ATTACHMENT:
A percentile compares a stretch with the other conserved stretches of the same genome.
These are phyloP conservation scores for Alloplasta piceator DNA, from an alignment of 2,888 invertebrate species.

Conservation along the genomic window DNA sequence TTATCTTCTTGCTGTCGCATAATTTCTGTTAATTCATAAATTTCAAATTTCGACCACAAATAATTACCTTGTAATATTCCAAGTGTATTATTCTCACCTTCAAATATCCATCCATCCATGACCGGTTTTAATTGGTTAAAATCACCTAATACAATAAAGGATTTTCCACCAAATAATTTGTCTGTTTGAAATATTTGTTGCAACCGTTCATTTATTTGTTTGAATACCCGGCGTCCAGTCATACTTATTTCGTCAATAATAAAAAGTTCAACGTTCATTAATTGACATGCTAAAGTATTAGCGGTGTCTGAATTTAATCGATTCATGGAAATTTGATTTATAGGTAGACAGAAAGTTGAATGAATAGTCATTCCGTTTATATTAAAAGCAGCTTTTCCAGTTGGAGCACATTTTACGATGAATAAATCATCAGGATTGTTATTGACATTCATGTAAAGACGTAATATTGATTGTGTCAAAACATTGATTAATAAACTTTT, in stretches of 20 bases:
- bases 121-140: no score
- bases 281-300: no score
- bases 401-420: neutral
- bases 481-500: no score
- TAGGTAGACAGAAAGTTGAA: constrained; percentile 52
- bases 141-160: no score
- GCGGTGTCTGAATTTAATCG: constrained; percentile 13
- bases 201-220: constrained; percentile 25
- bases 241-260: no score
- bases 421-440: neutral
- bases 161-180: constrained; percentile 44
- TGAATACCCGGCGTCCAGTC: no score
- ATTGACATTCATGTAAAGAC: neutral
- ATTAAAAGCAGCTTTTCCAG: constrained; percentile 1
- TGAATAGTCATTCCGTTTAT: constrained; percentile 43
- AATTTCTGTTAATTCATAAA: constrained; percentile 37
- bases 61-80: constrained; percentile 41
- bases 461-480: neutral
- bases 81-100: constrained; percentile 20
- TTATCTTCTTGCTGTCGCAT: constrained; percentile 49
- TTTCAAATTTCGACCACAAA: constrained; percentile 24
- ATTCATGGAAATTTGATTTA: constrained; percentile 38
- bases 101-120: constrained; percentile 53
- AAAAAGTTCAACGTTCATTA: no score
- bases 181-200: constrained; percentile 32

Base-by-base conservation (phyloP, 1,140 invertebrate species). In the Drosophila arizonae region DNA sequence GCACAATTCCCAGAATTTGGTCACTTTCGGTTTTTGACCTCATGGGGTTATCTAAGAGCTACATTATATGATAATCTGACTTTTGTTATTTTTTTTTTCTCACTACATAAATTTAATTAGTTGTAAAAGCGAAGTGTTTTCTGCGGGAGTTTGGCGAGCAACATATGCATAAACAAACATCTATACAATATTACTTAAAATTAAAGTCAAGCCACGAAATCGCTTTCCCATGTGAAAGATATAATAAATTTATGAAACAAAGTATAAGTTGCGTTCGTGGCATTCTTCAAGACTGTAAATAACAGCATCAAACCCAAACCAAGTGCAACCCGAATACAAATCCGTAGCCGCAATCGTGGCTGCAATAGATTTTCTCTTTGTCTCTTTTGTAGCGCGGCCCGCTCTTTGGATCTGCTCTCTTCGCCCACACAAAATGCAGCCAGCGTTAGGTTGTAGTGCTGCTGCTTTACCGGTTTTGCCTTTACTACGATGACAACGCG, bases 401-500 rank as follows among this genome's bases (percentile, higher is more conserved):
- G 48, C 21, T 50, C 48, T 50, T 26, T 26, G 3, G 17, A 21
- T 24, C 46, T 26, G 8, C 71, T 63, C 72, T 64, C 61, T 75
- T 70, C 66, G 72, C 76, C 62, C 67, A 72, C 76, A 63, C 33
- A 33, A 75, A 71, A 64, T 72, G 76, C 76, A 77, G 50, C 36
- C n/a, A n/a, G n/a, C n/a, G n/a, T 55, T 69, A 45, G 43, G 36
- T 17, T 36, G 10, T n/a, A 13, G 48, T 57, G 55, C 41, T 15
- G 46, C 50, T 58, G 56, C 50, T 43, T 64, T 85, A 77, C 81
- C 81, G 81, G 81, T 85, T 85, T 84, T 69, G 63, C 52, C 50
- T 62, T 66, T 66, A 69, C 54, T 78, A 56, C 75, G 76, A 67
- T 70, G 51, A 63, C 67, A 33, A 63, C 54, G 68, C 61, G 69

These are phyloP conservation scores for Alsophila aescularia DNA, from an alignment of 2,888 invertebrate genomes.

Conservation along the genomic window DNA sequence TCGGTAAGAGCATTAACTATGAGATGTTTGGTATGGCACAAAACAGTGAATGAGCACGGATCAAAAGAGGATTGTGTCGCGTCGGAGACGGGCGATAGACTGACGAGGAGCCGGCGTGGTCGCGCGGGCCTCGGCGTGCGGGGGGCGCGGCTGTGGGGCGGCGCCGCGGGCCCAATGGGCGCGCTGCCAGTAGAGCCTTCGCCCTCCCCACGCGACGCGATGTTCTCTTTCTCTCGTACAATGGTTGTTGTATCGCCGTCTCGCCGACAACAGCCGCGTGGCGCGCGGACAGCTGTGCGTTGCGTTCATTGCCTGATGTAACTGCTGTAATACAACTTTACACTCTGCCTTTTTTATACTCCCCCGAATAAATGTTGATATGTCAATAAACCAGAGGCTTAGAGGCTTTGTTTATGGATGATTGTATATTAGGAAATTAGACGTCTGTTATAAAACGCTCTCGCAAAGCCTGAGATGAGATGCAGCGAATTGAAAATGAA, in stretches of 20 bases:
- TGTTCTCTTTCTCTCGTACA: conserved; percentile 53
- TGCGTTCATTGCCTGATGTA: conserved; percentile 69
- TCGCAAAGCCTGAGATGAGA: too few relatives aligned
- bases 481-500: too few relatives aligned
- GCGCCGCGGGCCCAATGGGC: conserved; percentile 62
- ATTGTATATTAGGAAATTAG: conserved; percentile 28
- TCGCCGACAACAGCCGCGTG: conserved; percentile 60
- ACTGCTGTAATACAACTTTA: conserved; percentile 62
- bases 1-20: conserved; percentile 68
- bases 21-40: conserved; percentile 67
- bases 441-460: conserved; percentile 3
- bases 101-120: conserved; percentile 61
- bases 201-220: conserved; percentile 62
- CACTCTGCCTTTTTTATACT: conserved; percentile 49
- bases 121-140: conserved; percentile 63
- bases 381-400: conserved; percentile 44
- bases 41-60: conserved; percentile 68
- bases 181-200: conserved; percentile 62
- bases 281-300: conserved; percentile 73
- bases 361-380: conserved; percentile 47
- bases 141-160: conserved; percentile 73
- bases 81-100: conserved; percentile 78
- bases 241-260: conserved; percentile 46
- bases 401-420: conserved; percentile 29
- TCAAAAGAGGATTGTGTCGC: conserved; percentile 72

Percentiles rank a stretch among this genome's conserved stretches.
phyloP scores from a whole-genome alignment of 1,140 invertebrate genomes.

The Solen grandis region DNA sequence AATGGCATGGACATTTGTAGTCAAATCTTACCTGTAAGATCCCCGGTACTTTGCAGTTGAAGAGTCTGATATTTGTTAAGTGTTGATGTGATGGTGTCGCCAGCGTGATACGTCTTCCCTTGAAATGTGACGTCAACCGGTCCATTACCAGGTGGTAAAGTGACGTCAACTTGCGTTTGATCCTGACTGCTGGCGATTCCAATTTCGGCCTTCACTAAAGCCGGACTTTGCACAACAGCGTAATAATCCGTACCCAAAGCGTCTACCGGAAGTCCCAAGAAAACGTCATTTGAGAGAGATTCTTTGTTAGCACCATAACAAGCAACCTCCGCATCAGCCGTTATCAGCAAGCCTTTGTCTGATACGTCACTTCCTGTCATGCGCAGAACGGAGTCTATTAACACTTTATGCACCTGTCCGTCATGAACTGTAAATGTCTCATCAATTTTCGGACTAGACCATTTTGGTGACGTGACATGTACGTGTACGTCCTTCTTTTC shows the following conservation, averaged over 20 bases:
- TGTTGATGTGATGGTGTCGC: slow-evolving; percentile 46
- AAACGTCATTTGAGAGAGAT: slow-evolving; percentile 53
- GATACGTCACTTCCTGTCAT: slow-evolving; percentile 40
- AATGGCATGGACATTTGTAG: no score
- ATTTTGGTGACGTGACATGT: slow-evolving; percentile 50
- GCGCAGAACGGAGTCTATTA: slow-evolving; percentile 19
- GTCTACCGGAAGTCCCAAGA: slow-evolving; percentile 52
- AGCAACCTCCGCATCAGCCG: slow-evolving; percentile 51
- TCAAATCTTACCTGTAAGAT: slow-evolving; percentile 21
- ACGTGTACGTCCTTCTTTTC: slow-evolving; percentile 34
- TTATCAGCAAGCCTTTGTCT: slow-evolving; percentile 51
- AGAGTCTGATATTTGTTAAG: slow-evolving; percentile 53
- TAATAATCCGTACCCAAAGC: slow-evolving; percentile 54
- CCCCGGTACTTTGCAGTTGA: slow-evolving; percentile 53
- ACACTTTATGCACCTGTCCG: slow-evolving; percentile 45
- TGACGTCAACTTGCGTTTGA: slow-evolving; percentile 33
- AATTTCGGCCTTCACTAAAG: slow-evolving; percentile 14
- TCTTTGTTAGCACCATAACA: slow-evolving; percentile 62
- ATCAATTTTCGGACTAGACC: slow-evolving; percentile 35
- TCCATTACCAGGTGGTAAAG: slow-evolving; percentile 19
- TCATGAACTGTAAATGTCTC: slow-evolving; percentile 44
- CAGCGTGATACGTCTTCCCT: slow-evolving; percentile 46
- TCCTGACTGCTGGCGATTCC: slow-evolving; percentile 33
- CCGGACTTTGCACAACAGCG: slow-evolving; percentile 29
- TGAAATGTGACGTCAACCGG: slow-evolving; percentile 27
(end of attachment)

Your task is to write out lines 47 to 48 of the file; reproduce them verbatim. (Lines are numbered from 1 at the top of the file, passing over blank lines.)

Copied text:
- ATTGTATATTAGGAAATTAG: conserved; percentile 28
- TCGCCGACAACAGCCGCGTG: conserved; percentile 60